Good question. What a producer "needs" on a pitch? The game mechanics, the target of the audience, the trends of the business?


Andail

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Re: Game pitch competition, ending on June 3rd
« Reply #70 on: 23 Jun 2018, 10:20 »
Good discussion.

Just like job interviews these days, pitch presentations are very much about psychology and delivery. Since it's extremely hard to judge a game solely on its story, agents or executives search for things that seem original, buzz-worthy, gimmicky, topical, etc. They also want to know, just like in job interviews, what you can do that nobody else can. What makes your project so great? We might have to employ more of a salesperson's jargon here.

Maybe for the next round, the host (I'll happily do it again) should describe what kind of company/publisher we're actually visiting? That will make it easier for the participants to visualize what kind of jargon and concept they should use.

Snarky

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Re: Game pitch competition, ending on June 3rd
« Reply #71 on: 23 Jun 2018, 11:15 »
I got really deep into questioning all this after the first round, but then I figured: people are gonna vote for what they like regardless. (I'm certainly not going to vote for a pitch I'm not interested to play just because it seems like it might have commercial potential.) At most I think we can bring these factors up as things voters might want to keep in mind.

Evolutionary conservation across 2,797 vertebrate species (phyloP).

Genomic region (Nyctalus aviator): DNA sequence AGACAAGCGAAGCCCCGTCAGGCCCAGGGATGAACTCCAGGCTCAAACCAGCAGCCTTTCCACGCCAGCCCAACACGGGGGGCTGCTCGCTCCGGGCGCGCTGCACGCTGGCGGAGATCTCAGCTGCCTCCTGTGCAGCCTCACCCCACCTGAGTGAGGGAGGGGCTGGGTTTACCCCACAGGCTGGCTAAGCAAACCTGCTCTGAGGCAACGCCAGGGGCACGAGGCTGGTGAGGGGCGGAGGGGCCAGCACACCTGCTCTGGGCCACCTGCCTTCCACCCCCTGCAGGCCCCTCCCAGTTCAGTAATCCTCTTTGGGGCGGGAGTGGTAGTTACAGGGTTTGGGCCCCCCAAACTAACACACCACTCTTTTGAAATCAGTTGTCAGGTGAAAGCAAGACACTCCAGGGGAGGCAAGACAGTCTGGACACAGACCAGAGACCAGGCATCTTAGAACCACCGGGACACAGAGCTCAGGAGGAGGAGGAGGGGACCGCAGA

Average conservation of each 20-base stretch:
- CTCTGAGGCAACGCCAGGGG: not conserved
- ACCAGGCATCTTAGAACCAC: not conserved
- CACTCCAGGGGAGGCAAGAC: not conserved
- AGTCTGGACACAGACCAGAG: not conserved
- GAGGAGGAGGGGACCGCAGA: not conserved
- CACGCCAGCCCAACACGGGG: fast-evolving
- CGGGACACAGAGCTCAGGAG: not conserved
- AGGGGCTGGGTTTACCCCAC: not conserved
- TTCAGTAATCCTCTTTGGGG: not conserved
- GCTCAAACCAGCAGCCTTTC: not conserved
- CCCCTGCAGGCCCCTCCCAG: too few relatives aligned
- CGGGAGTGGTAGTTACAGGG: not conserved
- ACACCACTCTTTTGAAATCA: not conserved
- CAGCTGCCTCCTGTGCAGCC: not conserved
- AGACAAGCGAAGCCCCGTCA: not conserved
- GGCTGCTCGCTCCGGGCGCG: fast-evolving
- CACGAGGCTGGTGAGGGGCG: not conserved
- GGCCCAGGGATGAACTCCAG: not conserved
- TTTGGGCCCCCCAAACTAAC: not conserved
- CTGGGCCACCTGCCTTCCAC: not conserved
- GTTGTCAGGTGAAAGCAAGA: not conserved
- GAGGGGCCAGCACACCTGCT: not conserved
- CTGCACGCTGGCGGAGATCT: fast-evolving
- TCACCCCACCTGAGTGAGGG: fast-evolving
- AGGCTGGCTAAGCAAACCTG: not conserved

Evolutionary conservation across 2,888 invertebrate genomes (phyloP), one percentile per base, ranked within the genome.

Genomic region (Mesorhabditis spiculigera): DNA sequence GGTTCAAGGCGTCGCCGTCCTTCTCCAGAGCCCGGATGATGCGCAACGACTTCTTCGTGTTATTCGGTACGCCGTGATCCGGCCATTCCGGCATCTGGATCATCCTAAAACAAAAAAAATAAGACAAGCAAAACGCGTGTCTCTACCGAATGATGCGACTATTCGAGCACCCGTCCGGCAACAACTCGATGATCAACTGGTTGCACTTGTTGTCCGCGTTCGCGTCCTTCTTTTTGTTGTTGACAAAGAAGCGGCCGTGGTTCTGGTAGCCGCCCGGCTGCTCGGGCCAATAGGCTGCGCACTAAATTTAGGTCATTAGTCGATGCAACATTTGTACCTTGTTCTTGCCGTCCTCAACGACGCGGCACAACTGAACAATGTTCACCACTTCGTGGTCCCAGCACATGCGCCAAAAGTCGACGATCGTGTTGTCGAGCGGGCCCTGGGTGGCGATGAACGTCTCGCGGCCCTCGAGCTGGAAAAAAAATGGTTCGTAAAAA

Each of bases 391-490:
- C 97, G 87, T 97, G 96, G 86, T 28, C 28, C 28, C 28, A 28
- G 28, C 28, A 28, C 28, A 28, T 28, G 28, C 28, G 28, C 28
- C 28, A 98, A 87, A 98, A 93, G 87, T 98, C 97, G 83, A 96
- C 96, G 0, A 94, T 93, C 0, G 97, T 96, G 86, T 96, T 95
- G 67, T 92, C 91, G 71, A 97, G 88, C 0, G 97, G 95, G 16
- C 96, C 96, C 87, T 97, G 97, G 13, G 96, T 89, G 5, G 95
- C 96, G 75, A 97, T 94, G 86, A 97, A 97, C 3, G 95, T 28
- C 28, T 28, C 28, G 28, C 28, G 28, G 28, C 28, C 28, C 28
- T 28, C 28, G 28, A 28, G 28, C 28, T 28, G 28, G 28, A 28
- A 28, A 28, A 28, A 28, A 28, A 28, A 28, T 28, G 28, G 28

Or perhaps the challenge could specify some questions the pitches are supposed to answer, like "what's your hook?" or "who is this game for?" or "your idea in five words" or anything else you think would be relevant.

Re: Game pitch competition, ending on June 3rd
« Reply #72 on: 23 Jun 2018, 21:46 »
Another round next week?
I'm in.  After missing out on the deadline here, I went ahead and wrote one up so I would be ready.

Re: Game pitch competition, ending on June 3rd
« Reply #73 on: 24 Jun 2018, 11:36 »
I voted for 9, it reminds me of The Running Man with Arnold Schwarzenegger.

Yep. I had The Running Man and The Hunger Games in mind when I wrote the pitch.

Andail

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Re: Game pitch competition, ending on June 3rd
« Reply #74 on: 26 Jun 2018, 17:07 »
I got really deep into questioning all this after the first round, but then I figured: people are gonna vote for what they like regardless. (I'm certainly not going to vote for a pitch I'm not interested to play just because it seems like it might have commercial potential.) At most I think we can bring these factors up as things voters might want to keep in mind.

Or perhaps the challenge could specify some questions the pitches are supposed to answer, like "what's your hook?" or "who is this game for?" or "your idea in five words" or anything else you think would be relevant.

Yeah, you're probably right. I was more in the mindset of "let's learn how to write something that'll sell", but in this context, people will vote on stuff they would enjoy themselves.

Anyhow, a new round is up, this time with only a minor requirement when it comes the theme of the game.